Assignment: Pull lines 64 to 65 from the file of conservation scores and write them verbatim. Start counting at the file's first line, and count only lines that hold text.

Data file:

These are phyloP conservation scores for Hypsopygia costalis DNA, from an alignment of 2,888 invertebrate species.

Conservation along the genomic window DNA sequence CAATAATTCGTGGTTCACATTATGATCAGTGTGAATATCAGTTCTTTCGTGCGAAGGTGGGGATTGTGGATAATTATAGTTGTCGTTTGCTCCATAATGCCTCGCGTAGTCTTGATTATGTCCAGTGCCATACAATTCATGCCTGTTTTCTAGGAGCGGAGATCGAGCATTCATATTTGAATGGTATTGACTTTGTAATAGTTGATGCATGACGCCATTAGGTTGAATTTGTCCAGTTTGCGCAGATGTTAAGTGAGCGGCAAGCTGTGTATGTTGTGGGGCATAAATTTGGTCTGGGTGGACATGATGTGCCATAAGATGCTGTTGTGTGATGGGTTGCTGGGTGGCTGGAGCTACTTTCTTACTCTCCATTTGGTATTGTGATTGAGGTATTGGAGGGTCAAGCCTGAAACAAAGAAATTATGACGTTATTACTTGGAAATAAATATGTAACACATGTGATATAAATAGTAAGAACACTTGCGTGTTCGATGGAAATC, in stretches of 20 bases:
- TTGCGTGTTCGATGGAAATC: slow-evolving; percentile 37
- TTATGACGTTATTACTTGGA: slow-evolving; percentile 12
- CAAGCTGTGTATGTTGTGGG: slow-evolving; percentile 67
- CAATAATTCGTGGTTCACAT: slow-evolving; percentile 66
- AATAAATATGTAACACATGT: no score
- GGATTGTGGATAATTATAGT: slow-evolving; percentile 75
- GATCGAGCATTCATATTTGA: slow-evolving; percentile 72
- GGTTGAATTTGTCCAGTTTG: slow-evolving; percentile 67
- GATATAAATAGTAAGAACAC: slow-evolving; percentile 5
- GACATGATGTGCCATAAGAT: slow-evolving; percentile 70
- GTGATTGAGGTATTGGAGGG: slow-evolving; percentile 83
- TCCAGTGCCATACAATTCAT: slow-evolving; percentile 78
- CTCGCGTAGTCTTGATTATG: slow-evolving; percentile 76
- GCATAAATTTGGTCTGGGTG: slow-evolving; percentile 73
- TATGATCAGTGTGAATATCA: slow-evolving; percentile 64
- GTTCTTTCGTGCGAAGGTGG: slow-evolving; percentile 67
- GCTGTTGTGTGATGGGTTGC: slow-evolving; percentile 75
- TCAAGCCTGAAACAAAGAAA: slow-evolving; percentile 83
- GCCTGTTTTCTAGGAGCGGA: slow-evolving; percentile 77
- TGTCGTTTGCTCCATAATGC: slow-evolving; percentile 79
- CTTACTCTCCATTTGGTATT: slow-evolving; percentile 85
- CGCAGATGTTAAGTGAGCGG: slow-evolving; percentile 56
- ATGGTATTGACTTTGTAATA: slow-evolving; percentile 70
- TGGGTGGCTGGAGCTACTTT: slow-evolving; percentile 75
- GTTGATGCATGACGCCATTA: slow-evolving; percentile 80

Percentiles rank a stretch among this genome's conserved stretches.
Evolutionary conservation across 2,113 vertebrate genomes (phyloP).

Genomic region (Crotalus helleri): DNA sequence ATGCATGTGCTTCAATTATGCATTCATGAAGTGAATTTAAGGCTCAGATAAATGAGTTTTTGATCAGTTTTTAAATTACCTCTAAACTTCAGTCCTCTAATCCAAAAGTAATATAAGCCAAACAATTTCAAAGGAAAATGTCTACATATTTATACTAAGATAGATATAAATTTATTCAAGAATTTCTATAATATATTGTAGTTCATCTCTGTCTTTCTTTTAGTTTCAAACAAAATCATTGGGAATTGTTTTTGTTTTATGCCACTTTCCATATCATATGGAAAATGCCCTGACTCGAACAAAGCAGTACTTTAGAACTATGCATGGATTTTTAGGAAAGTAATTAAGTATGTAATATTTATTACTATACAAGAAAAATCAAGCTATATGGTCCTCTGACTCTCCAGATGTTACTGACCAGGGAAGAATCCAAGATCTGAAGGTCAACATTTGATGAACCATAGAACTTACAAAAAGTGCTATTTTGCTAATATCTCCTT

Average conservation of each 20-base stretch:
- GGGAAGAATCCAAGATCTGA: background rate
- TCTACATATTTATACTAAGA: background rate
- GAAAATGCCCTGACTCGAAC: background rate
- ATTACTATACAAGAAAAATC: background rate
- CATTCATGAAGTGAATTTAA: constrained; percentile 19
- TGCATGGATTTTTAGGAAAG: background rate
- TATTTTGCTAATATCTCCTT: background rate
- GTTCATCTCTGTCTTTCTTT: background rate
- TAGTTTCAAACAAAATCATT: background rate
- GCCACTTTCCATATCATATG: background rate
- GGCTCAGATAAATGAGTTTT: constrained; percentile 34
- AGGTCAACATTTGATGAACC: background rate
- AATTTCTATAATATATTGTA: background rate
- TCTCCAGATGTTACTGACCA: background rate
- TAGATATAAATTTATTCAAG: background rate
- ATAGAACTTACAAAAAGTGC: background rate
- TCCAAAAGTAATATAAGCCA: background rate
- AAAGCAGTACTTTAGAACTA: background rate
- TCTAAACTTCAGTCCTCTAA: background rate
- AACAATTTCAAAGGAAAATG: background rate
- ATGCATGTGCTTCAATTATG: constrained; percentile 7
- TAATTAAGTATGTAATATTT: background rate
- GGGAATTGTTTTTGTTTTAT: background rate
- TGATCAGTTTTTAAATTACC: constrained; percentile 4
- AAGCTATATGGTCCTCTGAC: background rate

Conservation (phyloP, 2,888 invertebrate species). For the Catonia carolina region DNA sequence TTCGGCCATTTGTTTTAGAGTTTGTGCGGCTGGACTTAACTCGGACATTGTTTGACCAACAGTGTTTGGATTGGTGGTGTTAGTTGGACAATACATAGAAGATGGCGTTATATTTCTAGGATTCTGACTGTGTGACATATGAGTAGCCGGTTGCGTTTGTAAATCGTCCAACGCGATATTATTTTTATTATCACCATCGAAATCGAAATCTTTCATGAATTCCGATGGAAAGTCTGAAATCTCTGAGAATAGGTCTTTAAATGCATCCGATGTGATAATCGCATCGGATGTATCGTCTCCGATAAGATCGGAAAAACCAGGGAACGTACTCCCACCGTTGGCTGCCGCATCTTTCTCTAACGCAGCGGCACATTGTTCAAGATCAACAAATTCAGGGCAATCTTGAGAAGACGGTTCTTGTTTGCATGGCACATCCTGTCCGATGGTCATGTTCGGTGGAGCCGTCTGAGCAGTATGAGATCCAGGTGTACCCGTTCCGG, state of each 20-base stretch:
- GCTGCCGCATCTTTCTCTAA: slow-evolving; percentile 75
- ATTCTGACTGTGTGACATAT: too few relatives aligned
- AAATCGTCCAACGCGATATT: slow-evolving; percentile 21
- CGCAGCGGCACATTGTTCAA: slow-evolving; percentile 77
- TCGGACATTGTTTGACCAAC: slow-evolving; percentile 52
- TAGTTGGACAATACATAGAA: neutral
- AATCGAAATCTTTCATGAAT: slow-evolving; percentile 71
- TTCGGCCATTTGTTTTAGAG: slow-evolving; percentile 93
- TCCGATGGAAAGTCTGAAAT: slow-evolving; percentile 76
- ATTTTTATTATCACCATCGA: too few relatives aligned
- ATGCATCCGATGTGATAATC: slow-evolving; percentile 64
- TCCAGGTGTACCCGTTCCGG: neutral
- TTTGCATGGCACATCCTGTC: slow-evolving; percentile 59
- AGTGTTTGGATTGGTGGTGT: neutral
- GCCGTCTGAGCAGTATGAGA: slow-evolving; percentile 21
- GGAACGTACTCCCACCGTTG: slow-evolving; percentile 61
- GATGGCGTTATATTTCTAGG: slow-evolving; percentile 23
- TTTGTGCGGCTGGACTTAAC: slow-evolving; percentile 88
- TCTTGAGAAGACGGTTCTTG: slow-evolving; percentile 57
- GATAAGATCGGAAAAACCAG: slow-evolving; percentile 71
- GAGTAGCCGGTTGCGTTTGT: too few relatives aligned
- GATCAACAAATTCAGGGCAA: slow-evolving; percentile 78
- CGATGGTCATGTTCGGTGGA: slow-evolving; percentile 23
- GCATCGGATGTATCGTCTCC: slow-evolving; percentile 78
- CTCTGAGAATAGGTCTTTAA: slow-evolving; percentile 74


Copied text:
- AATCGAAATCTTTCATGAAT: slow-evolving; percentile 71
- TTCGGCCATTTGTTTTAGAG: slow-evolving; percentile 93